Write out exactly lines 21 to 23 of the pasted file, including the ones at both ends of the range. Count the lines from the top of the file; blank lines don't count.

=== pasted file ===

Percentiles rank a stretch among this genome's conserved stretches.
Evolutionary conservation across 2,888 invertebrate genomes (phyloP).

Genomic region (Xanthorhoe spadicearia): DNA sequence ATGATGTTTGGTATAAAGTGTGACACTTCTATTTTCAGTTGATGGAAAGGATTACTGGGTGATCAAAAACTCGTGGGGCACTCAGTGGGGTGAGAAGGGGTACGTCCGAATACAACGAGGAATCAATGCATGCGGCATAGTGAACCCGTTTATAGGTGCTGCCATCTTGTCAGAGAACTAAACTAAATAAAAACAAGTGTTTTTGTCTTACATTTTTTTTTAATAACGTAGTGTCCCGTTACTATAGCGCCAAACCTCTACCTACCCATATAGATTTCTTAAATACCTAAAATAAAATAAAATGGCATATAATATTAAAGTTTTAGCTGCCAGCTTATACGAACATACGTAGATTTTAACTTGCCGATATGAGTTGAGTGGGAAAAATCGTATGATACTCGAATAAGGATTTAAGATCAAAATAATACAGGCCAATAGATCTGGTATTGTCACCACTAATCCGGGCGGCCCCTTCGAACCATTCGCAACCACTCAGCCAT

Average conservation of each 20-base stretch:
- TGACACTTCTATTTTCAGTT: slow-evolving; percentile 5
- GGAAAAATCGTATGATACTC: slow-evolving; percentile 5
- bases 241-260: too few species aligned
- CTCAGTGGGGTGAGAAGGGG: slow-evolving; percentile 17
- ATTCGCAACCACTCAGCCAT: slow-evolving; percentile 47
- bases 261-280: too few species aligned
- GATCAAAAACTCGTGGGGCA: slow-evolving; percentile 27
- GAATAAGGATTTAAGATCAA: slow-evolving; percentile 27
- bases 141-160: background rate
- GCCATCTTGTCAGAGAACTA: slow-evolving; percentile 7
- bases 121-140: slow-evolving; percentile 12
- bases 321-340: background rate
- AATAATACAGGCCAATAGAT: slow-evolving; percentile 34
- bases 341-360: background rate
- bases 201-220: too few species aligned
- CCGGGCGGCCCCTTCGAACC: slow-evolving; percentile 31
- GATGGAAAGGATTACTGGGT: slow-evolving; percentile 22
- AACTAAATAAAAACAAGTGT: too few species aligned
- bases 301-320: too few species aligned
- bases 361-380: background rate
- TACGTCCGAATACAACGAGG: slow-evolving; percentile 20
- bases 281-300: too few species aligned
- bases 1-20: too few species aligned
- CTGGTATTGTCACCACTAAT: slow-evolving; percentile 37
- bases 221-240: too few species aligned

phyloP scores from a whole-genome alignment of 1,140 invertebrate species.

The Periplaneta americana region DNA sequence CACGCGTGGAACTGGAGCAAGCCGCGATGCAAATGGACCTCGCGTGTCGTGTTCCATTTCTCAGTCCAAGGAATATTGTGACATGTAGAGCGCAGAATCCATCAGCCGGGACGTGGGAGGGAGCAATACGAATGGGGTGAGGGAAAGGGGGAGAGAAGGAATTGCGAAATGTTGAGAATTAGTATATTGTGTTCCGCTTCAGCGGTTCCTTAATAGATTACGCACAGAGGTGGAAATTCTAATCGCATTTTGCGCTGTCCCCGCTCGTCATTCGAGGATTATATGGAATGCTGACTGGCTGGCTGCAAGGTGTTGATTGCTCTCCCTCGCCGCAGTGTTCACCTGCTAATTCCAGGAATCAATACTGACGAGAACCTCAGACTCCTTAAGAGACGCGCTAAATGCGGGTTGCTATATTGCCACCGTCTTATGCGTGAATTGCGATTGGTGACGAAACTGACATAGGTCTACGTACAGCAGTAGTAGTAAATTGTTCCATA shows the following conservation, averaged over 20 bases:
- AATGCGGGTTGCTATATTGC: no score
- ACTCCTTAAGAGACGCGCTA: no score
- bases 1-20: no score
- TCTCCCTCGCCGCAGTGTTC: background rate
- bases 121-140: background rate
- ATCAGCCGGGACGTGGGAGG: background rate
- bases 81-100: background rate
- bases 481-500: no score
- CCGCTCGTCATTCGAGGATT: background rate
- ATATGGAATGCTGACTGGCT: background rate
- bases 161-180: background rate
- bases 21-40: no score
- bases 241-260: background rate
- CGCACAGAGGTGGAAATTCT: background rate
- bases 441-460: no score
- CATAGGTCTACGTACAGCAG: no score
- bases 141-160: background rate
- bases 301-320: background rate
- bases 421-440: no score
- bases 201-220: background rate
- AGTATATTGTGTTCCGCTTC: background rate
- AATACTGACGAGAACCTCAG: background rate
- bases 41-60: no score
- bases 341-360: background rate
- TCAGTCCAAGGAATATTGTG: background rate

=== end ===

- GATGGAAAGGATTACTGGGT: slow-evolving; percentile 22
- AACTAAATAAAAACAAGTGT: too few species aligned
- bases 301-320: too few species aligned